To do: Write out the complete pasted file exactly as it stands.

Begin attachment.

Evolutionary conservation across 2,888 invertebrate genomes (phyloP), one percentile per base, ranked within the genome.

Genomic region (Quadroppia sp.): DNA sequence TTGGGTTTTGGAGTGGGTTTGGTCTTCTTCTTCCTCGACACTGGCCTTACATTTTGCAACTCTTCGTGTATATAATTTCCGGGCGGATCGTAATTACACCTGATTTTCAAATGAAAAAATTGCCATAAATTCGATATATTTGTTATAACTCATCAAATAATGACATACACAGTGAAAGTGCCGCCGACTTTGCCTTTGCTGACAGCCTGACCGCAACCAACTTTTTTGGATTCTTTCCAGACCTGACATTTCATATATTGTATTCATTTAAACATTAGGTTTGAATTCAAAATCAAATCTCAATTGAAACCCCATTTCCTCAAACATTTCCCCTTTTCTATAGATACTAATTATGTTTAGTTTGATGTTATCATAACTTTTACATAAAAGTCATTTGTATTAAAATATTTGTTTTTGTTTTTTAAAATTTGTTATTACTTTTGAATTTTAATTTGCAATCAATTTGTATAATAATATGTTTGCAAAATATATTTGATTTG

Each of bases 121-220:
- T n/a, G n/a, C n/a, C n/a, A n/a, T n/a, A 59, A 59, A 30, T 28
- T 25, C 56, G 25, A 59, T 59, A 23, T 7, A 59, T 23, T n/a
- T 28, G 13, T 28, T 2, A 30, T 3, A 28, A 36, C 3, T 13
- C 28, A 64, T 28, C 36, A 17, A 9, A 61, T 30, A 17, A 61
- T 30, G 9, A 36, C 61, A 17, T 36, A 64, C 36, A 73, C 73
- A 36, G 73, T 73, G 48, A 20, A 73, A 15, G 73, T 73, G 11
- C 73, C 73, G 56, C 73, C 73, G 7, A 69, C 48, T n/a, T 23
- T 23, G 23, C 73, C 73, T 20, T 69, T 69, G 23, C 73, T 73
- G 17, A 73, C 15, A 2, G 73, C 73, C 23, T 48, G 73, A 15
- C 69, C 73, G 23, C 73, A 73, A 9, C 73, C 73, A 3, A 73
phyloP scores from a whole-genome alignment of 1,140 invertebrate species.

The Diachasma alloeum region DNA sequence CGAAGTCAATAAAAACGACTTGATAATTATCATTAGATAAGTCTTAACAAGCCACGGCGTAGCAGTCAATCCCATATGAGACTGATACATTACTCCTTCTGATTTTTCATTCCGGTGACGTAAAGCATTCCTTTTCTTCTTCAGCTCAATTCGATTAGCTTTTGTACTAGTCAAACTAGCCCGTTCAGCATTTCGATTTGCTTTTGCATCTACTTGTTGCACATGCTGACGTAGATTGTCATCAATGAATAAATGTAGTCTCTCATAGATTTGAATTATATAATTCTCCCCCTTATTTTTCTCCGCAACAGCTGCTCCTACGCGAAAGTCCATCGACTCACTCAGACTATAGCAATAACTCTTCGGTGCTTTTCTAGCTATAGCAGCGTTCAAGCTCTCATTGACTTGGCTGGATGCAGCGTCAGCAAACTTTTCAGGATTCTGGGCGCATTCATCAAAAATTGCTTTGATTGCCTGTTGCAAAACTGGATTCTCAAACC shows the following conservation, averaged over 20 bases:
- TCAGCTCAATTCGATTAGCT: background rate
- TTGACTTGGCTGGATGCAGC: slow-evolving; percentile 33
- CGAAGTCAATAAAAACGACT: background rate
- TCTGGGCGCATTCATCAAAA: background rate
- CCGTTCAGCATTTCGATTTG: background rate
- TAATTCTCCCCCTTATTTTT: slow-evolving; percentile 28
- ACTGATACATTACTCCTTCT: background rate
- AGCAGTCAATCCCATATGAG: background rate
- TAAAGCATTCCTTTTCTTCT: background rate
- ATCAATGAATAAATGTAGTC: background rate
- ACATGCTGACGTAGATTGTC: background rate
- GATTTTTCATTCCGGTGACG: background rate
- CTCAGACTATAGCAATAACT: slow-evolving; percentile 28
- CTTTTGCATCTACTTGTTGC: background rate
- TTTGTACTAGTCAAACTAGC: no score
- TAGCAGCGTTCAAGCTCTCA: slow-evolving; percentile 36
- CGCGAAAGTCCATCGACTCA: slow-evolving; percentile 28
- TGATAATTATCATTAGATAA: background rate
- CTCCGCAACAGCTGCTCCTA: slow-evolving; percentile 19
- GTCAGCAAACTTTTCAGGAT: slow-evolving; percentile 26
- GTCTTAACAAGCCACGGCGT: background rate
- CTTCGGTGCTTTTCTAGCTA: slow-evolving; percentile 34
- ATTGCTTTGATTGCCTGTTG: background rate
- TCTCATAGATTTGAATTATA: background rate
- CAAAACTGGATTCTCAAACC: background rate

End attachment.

Evolutionary conservation across 2,888 invertebrate genomes (phyloP), one percentile per base, ranked within the genome.

Genomic region (Quadroppia sp.): DNA sequence TTGGGTTTTGGAGTGGGTTTGGTCTTCTTCTTCCTCGACACTGGCCTTACATTTTGCAACTCTTCGTGTATATAATTTCCGGGCGGATCGTAATTACACCTGATTTTCAAATGAAAAAATTGCCATAAATTCGATATATTTGTTATAACTCATCAAATAATGACATACACAGTGAAAGTGCCGCCGACTTTGCCTTTGCTGACAGCCTGACCGCAACCAACTTTTTTGGATTCTTTCCAGACCTGACATTTCATATATTGTATTCATTTAAACATTAGGTTTGAATTCAAAATCAAATCTCAATTGAAACCCCATTTCCTCAAACATTTCCCCTTTTCTATAGATACTAATTATGTTTAGTTTGATGTTATCATAACTTTTACATAAAAGTCATTTGTATTAAAATATTTGTTTTTGTTTTTTAAAATTTGTTATTACTTTTGAATTTTAATTTGCAATCAATTTGTATAATAATATGTTTGCAAAATATATTTGATTTG

Each of bases 121-220:
- T n/a, G n/a, C n/a, C n/a, A n/a, T n/a, A 59, A 59, A 30, T 28
- T 25, C 56, G 25, A 59, T 59, A 23, T 7, A 59, T 23, T n/a
- T 28, G 13, T 28, T 2, A 30, T 3, A 28, A 36, C 3, T 13
- C 28, A 64, T 28, C 36, A 17, A 9, A 61, T 30, A 17, A 61
- T 30, G 9, A 36, C 61, A 17, T 36, A 64, C 36, A 73, C 73
- A 36, G 73, T 73, G 48, A 20, A 73, A 15, G 73, T 73, G 11
- C 73, C 73, G 56, C 73, C 73, G 7, A 69, C 48, T n/a, T 23
- T 23, G 23, C 73, C 73, T 20, T 69, T 69, G 23, C 73, T 73
- G 17, A 73, C 15, A 2, G 73, C 73, C 23, T 48, G 73, A 15
- C 69, C 73, G 23, C 73, A 73, A 9, C 73, C 73, A 3, A 73
phyloP scores from a whole-genome alignment of 1,140 invertebrate species.

The Diachasma alloeum region DNA sequence CGAAGTCAATAAAAACGACTTGATAATTATCATTAGATAAGTCTTAACAAGCCACGGCGTAGCAGTCAATCCCATATGAGACTGATACATTACTCCTTCTGATTTTTCATTCCGGTGACGTAAAGCATTCCTTTTCTTCTTCAGCTCAATTCGATTAGCTTTTGTACTAGTCAAACTAGCCCGTTCAGCATTTCGATTTGCTTTTGCATCTACTTGTTGCACATGCTGACGTAGATTGTCATCAATGAATAAATGTAGTCTCTCATAGATTTGAATTATATAATTCTCCCCCTTATTTTTCTCCGCAACAGCTGCTCCTACGCGAAAGTCCATCGACTCACTCAGACTATAGCAATAACTCTTCGGTGCTTTTCTAGCTATAGCAGCGTTCAAGCTCTCATTGACTTGGCTGGATGCAGCGTCAGCAAACTTTTCAGGATTCTGGGCGCATTCATCAAAAATTGCTTTGATTGCCTGTTGCAAAACTGGATTCTCAAACC shows the following conservation, averaged over 20 bases:
- TCAGCTCAATTCGATTAGCT: background rate
- TTGACTTGGCTGGATGCAGC: slow-evolving; percentile 33
- CGAAGTCAATAAAAACGACT: background rate
- TCTGGGCGCATTCATCAAAA: background rate
- CCGTTCAGCATTTCGATTTG: background rate
- TAATTCTCCCCCTTATTTTT: slow-evolving; percentile 28
- ACTGATACATTACTCCTTCT: background rate
- AGCAGTCAATCCCATATGAG: background rate
- TAAAGCATTCCTTTTCTTCT: background rate
- ATCAATGAATAAATGTAGTC: background rate
- ACATGCTGACGTAGATTGTC: background rate
- GATTTTTCATTCCGGTGACG: background rate
- CTCAGACTATAGCAATAACT: slow-evolving; percentile 28
- CTTTTGCATCTACTTGTTGC: background rate
- TTTGTACTAGTCAAACTAGC: no score
- TAGCAGCGTTCAAGCTCTCA: slow-evolving; percentile 36
- CGCGAAAGTCCATCGACTCA: slow-evolving; percentile 28
- TGATAATTATCATTAGATAA: background rate
- CTCCGCAACAGCTGCTCCTA: slow-evolving; percentile 19
- GTCAGCAAACTTTTCAGGAT: slow-evolving; percentile 26
- GTCTTAACAAGCCACGGCGT: background rate
- CTTCGGTGCTTTTCTAGCTA: slow-evolving; percentile 34
- ATTGCTTTGATTGCCTGTTG: background rate
- TCTCATAGATTTGAATTATA: background rate
- CAAAACTGGATTCTCAAACC: background rate